Pipilotti Rist: Rooms With Many Views




“Heroes of Birth,” by Pipilotti Rist opened on September 11, 2010, at Luhring Augustine. The show marked a subtle shift from her last exhibition with the gallery six years ago. Disposing of visual props, the main room of the show features Layers Mama Layers (2010), several dissections of scrim suspended from the ceiling that submerge the viewer in pastoral projections. The work creates different effects depending on where you stand in the room. We spoke to her about heroism, video art, cinema, and the white cube.

JILL CONNER:  Your show opened on the ninth anniversary of the World Trade Center attack. Was the date meant to correlate with the title, “Heroes of Birth?”

PIPILOTTI RIST: I titled my show “Heroes of Birth,” which sounds quite similar but is completely different. What you are referring to is more like “Birth of the hero.” The title was a complete coincidence although I am also interested in what we look to as role models. I was reading an essay by a philosopher last week who said, “Normally we are not afraid or concerned about the time before we have been.”  Maybe we should take this as a comfort.

CONNER:  Are you interested in any philosopher in particular?

RIST: Nassim Nicholas Taleb wrote, The Black Swan: The Impact of the Highly Improbable (2007), and said that so many things happen throughout the course of time, but when we look back we tend to organize the information so that it makes sense to us individually. We want to have a logic or a fate.

CONNER: And it’s usually subjective since the flaw of an individual memory is to organize events differently from that of another, creating a different linear representation.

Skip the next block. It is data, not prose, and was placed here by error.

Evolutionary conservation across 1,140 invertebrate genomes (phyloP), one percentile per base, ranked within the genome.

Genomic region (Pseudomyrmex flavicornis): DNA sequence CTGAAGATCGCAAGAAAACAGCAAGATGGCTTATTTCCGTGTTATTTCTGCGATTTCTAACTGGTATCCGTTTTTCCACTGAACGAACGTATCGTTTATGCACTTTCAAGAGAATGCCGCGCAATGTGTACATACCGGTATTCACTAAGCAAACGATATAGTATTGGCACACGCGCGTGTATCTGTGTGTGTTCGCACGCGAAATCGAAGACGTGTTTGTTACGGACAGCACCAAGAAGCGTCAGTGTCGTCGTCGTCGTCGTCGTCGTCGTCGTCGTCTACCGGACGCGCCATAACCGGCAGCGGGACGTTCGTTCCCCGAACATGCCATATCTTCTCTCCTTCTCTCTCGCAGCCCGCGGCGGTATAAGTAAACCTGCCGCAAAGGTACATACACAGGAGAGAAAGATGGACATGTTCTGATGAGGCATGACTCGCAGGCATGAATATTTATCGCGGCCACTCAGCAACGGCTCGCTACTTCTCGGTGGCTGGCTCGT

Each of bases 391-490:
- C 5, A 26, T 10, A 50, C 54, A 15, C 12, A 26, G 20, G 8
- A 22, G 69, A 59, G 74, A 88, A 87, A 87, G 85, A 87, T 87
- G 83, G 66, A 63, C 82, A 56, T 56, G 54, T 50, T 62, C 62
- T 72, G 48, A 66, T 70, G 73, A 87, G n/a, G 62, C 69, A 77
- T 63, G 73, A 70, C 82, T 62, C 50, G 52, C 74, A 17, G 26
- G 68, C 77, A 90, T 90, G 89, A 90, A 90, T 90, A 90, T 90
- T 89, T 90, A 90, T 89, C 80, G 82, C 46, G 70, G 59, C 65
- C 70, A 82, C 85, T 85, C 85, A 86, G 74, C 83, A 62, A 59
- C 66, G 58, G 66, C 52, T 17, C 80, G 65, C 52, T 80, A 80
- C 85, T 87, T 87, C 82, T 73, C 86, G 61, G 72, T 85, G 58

RIST:  Whenever we remember a series of events, we remember them different.  We are constantly changing. It’s a flaw, but on the other hand, when we say a word, the meaning is not what you put into it.  Rather,  the meaning of the word is all of the past usages of that word. Like this cloud that makes up the meaning of the word. It’s your subject if you write. For instance what you put in that word and what you assume it means, even its flaw. It has a general agreement.





CONNER: I have always been swept up by your work. But there are space limitations in a gallery. How does that affect the impact of your work?

RIST: If the room is given, I make and adapt. For MoMA, it took me five years to develop the project, because the first proposition I made was not feasible. The gallery here has two additional rooms, but it’s true this is quite a small show, with only three works.

CONNER:  Layers Mama Layers gains its depth based upon where one stands in the work.  It gets brighter if you’re closer to the projector and fainter when you stand further away.

RIST: It’s quite a geometrically structured work and not focused only on the emotional since it also lets one think about the layers. You can see through the dark colors and the bright.  You can also think about perspective when you want.

CONNER: My naïve assumption about video art is that it will appear as a square, film projection upon a wall.

RIST: But that’s the big difference between video and cinema. In video you don’t have to look at everything from one direction. My work is less authoritarian than that. In this piece, you can decide yourself how you want to walk.

CONNER: I like how you break up the space, the image, the experience and the view.

RIST:  I’ve always thought that if video art could have been part of cinema, history would have been different, since in every cinema you go to there is a room in the entrance where you have 20 minutes before you go to the film. In video, you have this free walk-in before the art beckons the viewer to come into its protected space—like a science experiment of its own kind. Movie theaters are closing and just yesterday I talked with a guy from cinema who asked me if I could bring my work over.